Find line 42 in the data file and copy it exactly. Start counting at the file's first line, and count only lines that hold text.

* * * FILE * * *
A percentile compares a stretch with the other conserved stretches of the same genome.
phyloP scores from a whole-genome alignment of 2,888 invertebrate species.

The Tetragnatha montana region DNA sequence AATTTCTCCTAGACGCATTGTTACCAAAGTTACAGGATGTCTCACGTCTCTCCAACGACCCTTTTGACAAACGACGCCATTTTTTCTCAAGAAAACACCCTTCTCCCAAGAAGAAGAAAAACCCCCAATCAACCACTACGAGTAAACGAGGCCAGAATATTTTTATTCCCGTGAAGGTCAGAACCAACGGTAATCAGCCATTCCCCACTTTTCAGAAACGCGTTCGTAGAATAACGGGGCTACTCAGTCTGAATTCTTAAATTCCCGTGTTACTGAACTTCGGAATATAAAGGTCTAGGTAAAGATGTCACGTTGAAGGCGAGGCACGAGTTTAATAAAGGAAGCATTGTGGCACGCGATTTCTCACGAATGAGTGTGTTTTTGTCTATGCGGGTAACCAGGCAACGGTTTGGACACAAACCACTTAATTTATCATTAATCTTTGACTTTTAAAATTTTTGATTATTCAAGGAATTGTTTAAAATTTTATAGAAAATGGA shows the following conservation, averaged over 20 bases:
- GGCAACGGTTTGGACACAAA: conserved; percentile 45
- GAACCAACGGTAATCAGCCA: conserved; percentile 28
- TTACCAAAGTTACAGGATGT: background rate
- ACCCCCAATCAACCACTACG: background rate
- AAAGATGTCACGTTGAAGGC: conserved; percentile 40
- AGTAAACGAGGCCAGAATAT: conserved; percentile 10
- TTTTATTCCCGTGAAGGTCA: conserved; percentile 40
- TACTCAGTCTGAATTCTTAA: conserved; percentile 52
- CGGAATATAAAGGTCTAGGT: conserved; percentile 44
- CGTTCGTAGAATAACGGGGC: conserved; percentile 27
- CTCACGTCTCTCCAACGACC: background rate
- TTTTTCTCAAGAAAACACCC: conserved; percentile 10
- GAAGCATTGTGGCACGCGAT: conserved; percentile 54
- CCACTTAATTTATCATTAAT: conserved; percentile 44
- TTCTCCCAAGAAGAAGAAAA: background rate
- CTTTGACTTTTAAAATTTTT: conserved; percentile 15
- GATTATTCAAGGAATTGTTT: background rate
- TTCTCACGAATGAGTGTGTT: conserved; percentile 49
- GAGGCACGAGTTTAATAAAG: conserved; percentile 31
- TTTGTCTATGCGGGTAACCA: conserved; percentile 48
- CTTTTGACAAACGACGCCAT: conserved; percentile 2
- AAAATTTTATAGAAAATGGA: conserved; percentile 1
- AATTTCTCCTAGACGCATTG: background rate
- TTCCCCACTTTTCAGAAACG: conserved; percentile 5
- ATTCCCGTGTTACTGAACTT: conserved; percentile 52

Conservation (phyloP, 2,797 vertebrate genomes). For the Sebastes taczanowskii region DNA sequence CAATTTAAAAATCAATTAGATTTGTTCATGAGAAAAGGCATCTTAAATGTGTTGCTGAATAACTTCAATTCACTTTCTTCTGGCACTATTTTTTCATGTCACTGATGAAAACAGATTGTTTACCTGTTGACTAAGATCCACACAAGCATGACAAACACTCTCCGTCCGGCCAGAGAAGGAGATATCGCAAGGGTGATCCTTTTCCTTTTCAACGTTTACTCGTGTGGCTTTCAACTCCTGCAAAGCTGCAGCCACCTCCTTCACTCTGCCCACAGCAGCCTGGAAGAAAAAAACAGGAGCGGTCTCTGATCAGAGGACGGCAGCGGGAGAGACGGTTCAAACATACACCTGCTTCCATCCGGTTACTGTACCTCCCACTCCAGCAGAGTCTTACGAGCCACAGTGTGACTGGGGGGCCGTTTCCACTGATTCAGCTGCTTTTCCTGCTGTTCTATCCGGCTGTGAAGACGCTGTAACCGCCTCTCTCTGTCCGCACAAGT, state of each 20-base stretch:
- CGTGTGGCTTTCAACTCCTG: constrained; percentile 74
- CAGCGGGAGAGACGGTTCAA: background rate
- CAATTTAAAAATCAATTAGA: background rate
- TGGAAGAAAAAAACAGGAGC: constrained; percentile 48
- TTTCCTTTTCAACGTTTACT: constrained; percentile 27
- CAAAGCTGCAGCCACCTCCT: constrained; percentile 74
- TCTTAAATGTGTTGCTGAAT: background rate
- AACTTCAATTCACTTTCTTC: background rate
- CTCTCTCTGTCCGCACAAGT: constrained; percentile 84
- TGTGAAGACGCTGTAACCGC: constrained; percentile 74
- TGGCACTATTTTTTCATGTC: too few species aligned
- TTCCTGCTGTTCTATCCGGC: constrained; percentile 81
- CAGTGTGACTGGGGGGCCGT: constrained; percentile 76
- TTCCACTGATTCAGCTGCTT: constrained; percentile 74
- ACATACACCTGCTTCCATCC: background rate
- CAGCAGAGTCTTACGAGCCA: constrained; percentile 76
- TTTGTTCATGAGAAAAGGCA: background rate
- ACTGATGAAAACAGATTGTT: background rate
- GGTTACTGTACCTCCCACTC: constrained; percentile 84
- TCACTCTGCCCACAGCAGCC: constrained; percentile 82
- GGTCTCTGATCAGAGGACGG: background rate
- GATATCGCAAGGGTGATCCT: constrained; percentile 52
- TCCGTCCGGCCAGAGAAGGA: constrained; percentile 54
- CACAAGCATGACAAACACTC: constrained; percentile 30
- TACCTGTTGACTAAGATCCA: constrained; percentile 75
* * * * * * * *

- CAGTGTGACTGGGGGGCCGT: constrained; percentile 76